of those resources conflict with one another, as

   PUBLIC "-//W3C//DTD XHTML 1.0 Strict//EN"
   SYSTEM "http://www.w3.org/TR/xhtml1/DTD/xhtml1-strict.dtd"

defines xhtml:html as

   <!ELEMENT html (head, body)>

yet

   PUBLIC "-//W3C//DTD XHTML 1.0 Frameset//EN"
   SYSTEM "http://www.w3.org/TR/xhtml1/DTD/xhtml1-frameset.dtd"

defines xhtml:html (same term! same namespace!) as

   <!ELEMENT html (head, frameset)>

so clearly *neither* of the above DTD resources are representations
of the namespace itself, since both include knowledge that is not
in any way inherent in the namespace resource *and* one would expect
representations of a resource to not be in conflict with one another
semantically (but of course, since there is no reasonable definition
of what a valid representation is, so...)

The groundwork of REST and the pairing of the concepts of resource
and representation are great, and serve the needs of the Web, but
they *must* be taken much further if they are to address the needs
of the Semantic Web and facilitate a seamless integration of the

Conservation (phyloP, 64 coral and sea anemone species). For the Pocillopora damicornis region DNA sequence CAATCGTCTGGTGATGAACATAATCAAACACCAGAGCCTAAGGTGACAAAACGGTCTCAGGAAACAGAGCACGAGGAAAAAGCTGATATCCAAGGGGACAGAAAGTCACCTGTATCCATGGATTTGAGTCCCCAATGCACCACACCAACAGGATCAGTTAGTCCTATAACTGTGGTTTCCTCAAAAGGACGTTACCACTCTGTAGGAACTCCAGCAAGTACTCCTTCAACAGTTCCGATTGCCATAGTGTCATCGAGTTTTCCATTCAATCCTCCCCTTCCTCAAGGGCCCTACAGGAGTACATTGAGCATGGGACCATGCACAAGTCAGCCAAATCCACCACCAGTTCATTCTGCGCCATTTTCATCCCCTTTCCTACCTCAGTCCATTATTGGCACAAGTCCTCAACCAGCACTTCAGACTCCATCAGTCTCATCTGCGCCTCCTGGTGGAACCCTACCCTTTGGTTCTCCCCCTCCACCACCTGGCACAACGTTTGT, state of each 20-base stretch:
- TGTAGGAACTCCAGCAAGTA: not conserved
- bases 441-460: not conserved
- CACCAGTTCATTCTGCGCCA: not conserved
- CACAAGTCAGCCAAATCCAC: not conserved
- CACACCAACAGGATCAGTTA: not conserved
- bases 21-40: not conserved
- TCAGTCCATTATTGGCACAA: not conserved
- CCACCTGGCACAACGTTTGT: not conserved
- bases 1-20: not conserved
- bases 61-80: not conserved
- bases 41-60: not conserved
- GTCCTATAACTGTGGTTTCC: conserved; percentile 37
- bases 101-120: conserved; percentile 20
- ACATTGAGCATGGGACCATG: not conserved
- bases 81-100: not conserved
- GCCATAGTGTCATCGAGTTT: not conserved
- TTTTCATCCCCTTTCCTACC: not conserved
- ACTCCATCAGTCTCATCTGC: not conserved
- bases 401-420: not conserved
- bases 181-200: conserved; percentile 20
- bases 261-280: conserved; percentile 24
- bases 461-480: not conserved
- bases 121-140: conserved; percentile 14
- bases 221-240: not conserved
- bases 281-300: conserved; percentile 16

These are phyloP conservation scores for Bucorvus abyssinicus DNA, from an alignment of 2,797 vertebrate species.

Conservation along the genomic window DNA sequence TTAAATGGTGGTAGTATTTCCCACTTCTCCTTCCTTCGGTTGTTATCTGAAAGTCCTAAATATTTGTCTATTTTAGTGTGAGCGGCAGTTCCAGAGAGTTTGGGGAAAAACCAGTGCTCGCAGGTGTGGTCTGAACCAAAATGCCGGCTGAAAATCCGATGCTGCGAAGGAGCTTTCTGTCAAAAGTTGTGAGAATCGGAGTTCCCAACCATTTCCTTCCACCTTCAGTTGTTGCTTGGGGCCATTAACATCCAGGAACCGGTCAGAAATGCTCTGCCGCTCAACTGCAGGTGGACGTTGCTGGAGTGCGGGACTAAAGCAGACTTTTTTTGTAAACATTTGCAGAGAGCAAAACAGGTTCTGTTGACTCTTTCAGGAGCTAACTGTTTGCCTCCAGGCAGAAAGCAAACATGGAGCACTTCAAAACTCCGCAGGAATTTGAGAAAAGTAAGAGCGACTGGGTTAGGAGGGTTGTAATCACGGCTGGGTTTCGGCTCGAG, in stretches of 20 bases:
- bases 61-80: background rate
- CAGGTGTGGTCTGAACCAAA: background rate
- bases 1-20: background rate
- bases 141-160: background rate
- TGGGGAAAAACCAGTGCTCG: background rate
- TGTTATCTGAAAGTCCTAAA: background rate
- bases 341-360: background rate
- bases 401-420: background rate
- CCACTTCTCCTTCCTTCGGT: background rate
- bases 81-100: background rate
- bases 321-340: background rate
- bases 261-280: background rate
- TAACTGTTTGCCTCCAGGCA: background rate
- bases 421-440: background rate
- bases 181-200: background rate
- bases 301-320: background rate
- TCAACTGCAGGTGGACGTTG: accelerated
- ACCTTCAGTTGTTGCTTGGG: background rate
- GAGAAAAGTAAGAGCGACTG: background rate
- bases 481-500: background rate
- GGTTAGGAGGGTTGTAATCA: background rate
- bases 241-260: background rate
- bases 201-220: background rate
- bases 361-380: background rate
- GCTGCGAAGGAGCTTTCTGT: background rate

Web and Semantic Web. 

What is or is not a valid representation cannot be left up to 
arbitrary human intuition on a case by case basis but must be
expressed in a sufficiently explicit manner to serve automated
agents and the machinery added so that automated agents are
provided some clue as to the nature of the representations being
obtained. This is particularly true for canonical (bit-equal)
representations of specific digital resources.

If I have a URI denoting a particular revision of a particular
digital resource, there should be some way inherent in the Web
architecture to (a) reliably GET a bit-for-bit exact copy of that
particular revision of that particular resource and (b) know that 
that is what I got, or be told otherwise.

To date, it's just been hit and miss, and lots of good luck, as
the Web architecture has no concept of such a canonical representation
even though most folks presume it, and expect it, and will complain
loudly when they don't get "files" from the server exactly as they
conceive of them.

Now, if a human gets a representation that isn't what was expected,
it's fair to presume they can figure it out more quickly than a
dumb automated SW agent where the "error" may not be detected until
much further along a given process or operation, and likely after
the content has passed between numerous agents.

> This isn't too different from how I think about URIs in general.  In
> writing HTML or talking to people, I mostly use URIs to point to
> reliable, authoritative sources of information.  Often that